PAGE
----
Concert Reviews
The hottest gigs straight from the venue to your couch

The Besnard Lakes spill over into Chicago’s Riviera (10/19)

on October 20, 2010, 8:32pm

Is it hard being an opener? I imagine it is. I imagine nailing that opening set is more of an art than we make it out to be. There’s the limited stage space, performing to half-empty theaters, grappling with the disaffected energy in the room, not playing to your target audience, the reality that no one’s all that drunk yet, the feeling you have to win over the crowd — and a bevy of other concerns and limitations. For The Besnard Lakes, they were faced with the usual opener hurdles at Chicago’s Riveria Theater, and bounded over each one for a mature and shining set. Their 45 minutes on stage cast a shadow over Band of Horses‘ set, which was for the most part underwhelming and homogeneous. I would safely say that I came into this concert with a solid knowledge of both band’s material and an eagerness for either to improve. TBL rose to the challenge and BoH just fell short.

bl3 The Besnard Lakes spill over into Chicagos Riviera (10/19)Though maybe I was destined to like The Besnard Lakes more. They opened with a loop of Carl Sagan intoning, “For the first time, we have the power to decide the fate of our planet and ourselves. This is a time of great danger, but our species is young, and curious, and brave. It shows much promise.” I’m a softy for Sagan, so they could have just not played note one and I would have sung their praises all the way home. A band’s Entrance Music is their first impression on a crowd, and like a quote in the first pages of the book, sets the theme for the story to come. The Sagan loop gradually shrunk until it was just repeating, “This is a time of great danger.”

It doesn’t matter if you’re 16 or 60, TBL frontman Jace Lasek looks like what you’d imagine your dad might have looked like before you were born. Lasek dwarfs his wife and songwriting partner Olga Goreas, but to be fair, her bass dwarfs her as well. The two trade off vocal duties, adding harmonies to eachother’s leads, but there is a third member in the form of Lasek’s falsetto. The opening sounds from the band were layered with feedback and harmonious noise and like another guitar squealing off, Lasek’s head voice pierced through, pitch perfect, haunting. First song from their latest LP …Are The Roaring Night “Like The Ocean, Like The Innocent” showcased the best parts of the band in one long, arching swoop: experimental noise, chugging drums, guitar-centric rock and roll, tight three part harmonies, and gradual build that bubbles but never boils over.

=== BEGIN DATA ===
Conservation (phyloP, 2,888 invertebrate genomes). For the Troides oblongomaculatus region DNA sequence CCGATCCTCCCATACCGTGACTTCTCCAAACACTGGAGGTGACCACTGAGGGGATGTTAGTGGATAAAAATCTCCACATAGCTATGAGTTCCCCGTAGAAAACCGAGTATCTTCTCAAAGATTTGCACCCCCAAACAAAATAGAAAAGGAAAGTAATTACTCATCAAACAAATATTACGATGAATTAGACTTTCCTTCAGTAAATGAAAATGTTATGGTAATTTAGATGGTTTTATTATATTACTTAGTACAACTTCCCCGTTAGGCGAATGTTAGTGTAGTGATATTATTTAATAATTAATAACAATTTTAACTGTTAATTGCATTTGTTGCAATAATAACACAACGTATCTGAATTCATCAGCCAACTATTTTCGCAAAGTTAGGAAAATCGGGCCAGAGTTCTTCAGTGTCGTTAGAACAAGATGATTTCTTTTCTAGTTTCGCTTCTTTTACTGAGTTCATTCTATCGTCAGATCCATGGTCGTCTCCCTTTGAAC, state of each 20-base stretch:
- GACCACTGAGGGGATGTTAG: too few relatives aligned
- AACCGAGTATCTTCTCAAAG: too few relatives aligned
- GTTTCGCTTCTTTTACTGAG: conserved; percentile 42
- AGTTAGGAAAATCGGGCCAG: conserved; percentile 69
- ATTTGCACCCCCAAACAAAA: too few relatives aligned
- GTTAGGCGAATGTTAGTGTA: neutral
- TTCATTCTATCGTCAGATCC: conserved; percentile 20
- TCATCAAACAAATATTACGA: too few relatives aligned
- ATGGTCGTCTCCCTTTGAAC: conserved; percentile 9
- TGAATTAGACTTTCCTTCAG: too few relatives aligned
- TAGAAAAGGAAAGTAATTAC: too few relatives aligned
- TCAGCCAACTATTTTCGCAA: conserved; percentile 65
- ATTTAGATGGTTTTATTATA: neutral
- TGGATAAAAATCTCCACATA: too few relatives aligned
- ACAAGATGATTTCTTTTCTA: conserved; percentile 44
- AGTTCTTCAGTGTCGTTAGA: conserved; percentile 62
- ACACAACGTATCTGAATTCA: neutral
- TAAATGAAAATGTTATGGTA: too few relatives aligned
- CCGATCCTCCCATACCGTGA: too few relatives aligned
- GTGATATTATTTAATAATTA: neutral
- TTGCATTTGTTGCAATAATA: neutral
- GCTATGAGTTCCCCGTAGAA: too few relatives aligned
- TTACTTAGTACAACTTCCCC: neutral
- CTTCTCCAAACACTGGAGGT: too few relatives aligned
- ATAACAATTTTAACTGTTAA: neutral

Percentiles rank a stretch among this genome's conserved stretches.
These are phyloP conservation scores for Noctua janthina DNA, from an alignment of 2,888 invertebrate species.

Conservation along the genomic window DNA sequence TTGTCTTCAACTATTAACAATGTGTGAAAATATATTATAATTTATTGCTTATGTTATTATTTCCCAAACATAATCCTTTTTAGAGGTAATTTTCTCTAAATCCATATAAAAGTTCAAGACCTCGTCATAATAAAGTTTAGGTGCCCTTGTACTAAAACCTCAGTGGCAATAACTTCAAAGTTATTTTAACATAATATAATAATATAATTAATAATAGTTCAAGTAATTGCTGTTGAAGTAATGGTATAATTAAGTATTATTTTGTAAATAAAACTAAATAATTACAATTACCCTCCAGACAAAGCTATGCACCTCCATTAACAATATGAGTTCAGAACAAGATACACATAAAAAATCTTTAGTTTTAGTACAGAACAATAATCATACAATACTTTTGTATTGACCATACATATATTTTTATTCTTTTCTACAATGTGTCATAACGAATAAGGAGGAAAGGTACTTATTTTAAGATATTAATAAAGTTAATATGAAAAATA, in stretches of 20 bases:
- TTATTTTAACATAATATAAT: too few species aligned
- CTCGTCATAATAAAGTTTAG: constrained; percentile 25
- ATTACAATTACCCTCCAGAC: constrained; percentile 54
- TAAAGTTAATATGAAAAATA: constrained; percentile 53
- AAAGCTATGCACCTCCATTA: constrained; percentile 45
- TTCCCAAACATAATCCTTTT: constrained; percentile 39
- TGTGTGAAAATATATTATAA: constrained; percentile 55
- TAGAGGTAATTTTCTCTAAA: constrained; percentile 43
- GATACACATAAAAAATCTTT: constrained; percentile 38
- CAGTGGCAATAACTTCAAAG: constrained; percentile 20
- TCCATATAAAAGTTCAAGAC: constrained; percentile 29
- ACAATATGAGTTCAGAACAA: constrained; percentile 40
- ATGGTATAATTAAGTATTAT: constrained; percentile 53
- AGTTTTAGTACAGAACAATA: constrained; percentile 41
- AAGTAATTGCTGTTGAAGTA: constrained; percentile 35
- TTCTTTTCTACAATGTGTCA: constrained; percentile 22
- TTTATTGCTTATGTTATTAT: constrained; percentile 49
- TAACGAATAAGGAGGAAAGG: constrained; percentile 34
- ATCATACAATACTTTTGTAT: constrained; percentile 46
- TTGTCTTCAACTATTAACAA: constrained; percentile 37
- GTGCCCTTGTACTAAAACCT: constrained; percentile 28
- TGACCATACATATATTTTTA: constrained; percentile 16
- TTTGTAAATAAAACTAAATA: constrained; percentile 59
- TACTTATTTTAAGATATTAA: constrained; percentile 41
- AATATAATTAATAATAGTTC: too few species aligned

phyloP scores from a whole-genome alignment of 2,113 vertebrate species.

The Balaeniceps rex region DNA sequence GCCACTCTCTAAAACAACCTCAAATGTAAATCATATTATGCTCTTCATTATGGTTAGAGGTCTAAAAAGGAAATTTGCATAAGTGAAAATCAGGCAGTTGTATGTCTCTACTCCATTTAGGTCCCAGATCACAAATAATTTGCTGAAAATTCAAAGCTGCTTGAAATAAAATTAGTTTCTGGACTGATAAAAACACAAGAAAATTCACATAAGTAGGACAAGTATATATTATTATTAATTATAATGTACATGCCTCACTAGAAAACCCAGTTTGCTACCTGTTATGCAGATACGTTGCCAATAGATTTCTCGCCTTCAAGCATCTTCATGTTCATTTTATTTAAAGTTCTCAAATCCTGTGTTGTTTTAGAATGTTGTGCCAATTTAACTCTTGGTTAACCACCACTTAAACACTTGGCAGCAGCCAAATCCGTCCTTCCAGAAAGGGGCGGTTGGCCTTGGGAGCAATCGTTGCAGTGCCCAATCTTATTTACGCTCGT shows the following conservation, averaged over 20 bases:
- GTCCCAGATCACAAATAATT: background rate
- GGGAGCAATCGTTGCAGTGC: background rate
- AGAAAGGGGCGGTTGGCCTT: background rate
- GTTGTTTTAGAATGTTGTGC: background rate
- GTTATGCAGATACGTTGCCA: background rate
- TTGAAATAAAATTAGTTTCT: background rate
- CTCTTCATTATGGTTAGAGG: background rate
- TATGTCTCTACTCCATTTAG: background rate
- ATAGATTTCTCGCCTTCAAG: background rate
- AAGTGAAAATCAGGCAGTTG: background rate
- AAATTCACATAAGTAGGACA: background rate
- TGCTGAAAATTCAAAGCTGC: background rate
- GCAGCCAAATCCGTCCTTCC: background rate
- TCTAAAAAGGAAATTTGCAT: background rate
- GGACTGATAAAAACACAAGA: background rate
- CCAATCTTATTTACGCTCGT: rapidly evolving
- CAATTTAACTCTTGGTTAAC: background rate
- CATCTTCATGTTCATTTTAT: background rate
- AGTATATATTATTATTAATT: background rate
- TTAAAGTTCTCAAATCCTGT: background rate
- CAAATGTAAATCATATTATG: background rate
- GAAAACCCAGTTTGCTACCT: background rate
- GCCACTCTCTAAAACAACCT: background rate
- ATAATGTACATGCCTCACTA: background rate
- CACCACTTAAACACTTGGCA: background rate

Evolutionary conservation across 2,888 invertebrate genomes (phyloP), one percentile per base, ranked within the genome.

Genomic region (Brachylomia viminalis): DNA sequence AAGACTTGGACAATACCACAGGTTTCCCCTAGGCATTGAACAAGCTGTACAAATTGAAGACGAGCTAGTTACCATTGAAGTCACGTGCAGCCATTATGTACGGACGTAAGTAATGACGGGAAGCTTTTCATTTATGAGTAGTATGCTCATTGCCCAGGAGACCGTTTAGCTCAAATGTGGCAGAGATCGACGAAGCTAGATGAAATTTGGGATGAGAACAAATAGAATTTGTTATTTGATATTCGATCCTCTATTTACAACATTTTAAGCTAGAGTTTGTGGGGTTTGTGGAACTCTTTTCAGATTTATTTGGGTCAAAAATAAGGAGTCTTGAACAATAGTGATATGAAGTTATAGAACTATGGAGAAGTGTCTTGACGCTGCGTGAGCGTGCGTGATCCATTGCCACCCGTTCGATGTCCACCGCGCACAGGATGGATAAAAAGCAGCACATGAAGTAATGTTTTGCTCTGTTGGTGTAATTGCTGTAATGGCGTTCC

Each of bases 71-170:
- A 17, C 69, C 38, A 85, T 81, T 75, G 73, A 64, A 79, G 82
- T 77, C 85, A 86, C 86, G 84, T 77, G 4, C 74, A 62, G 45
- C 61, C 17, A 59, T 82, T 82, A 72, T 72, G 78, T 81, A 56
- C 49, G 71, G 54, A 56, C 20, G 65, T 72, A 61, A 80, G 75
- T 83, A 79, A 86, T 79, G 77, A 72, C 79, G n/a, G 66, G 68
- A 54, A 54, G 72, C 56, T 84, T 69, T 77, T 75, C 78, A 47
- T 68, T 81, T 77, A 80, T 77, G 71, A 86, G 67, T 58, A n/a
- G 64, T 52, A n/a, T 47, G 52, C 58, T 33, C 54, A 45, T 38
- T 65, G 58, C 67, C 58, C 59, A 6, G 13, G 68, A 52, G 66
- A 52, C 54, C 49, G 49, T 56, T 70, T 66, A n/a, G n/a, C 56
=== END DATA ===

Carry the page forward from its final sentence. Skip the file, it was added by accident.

Part post-rock, part 70’s AOR, part southern roots rock, part 90’s noise-rock, The Besnard Lakes are meant to be heard loud — like, blasted out of the trunk of your IROC-Z in a gravel parking lot while drinking Blatz-loud. Failing that, hearing the thumping bass and cranked guitars out of sound system at The Riv is perfect. The blend of music hitting your chest is perfect. The audience wasn’t moving, and were rather inattentive, but live, The Besnard Lakes come off the page making their studio recordings pale in comparison.

Maybe it’s me, but each song sounded like it was their second to last song of the night. I’m not saying this pejoratively, either, there’s just this unfinished quality about their music that is really engaging  and foreboding. Perhaps it’s because TBL don’t have any radio singles or barn-burners that we all look forward to. The whole concert I felt like I was waiting for some resolution from the tension they created.

bl5 The Besnard Lakes spill over into Chicagos Riviera (10/19)

It partially came at the end with their most up-tempo track to date, “And This Is What We Call Progress.” But the Montreal boys like their rock slow roasted, so the audience was still just nodding their heads a long. I like that they pace themselves, and that they’re not bombastic. I like that when Lasek solos, his face is expressive. I like that there’s a steadfast authenticity about The Besnard Lakes, and they come off as an unfinished story, one I’m all too eager to keep listening to.

boh9 The Besnard Lakes spill over into Chicagos Riviera (10/19)

Band of Horses, on the other hand, feel like they’ve already told their story again and again. Their songs seem rehashed and a little stale and tinny. A few weeks back, Daniel Kohn loved their show at The Greek in LA and I wished I were there. I believe you need to see Band of Horses on a summer night with that girl or guy you like and have some beers and chill out. In a theater, BoH seems false. They tried real hard, and Ben Bridwell sounds incredible (he smokes during the show and still sings like that? Some people are predisposed to be frontmen.), but it was all too one-note for me: collegiate and saccharine. Bridwell’s acoustic performance of “Evening Kitchen” and “No One’s Gonna Love You” and awesome cover of Cee-Lo’s “Georgia” were heads and shoulders the freshest thing on the setlist.

Photography by Josh Darr.

Besnard Lakes setlist:
Like The Ocean, Like The Innocent Pt. 1: The Ocean
Like The Ocean, Like The Innocent Pt. 2: The Innocent
Chicago Train
And This Is What We Call Progress

Band of Horses setlist:
Evening Kitchen (acoustic)
No One’s Gonna Love You (acoustic)
Cigarettes, Wedding Bands
Marry Song
The Great Salt Lake
NW Apt.
Islands on the Coast
Blue Beard
The General Specific
Part One
Weed Party
Is There A Ghost?
Wicked Gil
Ode to LRC
The First Song

Gallery by Josh Darr

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